Sustainability is education
- The solid multidisciplinary formation of the skippers makes a two crew round-the-world trip like the Barcelona World Race possible.
- Climatology, meteorology, medicine and engineering are essential in single-handed and two-crew sailing.
- Organisation aboard an IMOCA 60 shows an analogy with the projects of the We Are Water Foundation which takes water and sanitation to deprived areas with the aim of sustainability.
Just before and shortly after turning the mythical Cape Horn, the We Are Water crossed the meridians of the projects of Nicaragua, Ecuador, Colombia, Bolivia, Peru and Brazil. In these as in all the Foundation’s projects, training is essential to achieve their sustainability. The beneficiaries, who in many cases participate directly in the work, are later those who must ensure the management and maintenance of the installations or work programmes. This means that the entire project must be accompanied by a long-term educational programme which is essential for guaranteeing its sustainability. Training, understood as the result of a long-term educational programme, is also the starting point of the programmes that have a direct bearing on hygiene and healthiness, and on the recovery of the water cycle in areas punished by erosion or unsuitable agricultural and livestock breeding methods.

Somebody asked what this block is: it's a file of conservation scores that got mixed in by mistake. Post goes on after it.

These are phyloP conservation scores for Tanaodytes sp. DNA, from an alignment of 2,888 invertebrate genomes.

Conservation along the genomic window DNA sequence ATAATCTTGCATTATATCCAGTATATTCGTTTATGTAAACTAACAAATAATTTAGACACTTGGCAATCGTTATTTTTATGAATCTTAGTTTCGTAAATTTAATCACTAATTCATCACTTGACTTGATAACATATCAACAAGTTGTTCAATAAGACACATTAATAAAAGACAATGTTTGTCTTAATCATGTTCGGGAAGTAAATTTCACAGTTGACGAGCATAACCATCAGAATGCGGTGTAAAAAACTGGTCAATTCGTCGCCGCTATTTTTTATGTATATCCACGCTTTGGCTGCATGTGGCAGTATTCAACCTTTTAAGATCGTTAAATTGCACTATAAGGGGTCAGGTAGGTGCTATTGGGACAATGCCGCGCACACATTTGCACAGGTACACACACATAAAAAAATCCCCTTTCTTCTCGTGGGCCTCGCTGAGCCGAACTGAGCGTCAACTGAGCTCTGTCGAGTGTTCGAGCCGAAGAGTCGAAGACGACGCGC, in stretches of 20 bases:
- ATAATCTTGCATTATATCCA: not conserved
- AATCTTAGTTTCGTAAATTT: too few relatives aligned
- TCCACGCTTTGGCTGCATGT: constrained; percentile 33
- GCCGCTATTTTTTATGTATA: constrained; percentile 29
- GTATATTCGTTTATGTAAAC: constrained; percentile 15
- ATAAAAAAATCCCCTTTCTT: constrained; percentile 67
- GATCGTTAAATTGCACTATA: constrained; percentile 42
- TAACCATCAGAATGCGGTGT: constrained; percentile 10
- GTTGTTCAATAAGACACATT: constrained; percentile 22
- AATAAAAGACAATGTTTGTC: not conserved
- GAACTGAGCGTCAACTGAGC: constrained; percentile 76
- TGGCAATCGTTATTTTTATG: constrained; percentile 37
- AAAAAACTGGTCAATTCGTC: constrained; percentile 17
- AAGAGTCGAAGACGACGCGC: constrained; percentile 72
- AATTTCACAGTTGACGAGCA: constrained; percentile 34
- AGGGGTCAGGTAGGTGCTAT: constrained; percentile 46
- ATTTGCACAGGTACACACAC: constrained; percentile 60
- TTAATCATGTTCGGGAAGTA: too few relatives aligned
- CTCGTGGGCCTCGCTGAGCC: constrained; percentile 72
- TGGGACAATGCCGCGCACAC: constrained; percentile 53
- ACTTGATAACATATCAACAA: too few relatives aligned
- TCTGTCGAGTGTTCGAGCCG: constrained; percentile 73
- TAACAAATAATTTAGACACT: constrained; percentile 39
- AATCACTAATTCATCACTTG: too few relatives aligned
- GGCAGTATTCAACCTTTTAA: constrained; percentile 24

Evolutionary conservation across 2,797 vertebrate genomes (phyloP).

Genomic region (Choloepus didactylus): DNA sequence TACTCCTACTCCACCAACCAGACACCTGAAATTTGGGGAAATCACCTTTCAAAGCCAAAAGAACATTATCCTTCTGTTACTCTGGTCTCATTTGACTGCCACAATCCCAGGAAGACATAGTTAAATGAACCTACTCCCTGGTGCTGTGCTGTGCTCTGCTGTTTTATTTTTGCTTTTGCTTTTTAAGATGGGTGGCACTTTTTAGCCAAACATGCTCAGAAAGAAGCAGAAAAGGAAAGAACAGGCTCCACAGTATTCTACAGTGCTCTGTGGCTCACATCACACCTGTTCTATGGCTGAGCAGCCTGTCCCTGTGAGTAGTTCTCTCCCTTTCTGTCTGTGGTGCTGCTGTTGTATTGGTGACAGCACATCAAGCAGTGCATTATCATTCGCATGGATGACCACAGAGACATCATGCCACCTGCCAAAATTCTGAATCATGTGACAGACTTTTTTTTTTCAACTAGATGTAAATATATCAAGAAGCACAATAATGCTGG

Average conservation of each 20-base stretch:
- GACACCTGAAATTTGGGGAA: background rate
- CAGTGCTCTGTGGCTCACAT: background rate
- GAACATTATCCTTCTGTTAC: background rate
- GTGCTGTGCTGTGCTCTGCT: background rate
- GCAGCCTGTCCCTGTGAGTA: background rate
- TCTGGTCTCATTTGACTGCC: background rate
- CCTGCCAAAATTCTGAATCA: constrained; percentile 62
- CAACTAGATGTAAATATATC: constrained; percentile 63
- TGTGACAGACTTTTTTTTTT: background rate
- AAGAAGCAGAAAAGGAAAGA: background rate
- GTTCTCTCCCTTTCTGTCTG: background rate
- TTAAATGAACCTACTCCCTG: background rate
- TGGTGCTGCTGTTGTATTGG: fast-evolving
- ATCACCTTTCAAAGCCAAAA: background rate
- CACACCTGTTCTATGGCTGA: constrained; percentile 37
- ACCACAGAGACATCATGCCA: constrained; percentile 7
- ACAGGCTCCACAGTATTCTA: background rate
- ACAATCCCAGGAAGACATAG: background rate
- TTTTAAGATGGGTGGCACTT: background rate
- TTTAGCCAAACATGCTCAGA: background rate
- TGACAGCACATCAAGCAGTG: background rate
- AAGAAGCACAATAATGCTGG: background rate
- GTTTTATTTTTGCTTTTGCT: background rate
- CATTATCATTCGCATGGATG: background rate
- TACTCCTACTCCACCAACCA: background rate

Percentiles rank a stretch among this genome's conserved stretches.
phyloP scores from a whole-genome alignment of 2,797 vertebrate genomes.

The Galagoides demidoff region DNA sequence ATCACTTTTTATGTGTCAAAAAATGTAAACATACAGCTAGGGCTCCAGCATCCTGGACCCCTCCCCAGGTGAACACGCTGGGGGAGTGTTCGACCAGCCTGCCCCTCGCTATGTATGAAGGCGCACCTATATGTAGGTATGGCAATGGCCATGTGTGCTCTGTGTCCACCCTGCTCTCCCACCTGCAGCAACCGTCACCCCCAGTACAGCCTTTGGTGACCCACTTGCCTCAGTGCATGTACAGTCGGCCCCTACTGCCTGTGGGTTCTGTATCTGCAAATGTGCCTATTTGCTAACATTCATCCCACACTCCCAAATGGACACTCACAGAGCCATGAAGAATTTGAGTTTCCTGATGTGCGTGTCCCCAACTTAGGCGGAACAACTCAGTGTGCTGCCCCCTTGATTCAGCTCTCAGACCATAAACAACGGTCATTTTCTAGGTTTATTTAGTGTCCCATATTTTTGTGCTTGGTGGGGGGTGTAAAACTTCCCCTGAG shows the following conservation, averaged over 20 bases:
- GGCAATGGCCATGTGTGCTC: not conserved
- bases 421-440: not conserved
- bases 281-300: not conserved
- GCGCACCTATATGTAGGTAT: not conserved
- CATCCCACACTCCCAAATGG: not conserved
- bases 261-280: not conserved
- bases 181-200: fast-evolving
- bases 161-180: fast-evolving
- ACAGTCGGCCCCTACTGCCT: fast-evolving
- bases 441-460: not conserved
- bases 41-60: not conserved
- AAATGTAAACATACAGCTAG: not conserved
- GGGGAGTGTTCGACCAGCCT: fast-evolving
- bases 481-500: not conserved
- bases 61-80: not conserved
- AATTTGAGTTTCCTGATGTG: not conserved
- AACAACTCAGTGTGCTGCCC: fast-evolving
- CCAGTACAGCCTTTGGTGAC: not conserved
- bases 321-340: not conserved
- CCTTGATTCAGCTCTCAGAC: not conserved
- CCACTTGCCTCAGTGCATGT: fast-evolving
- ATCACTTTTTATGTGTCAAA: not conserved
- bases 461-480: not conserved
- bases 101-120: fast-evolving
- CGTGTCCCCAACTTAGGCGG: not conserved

Without training there is no efficient management, and without efficient management there is no sustainability and the results of aid cannot last in time. This principle can be applied to ocean sailing that has interesting analogies with the development of training in the projects.
Theoretical and practical multidisciplinary training
An ocean yachtsman who sets off on a regatta alone or two-crew must possess a very high level of knowledge to handle efficiently the complex "smart city" that an IMOCA 60 such as the We Are Water is, completing the round-the-world trip and finishing the Barcelona World Race. It is a metaphor applicable to the philosophy of the Foundation’s aid projects.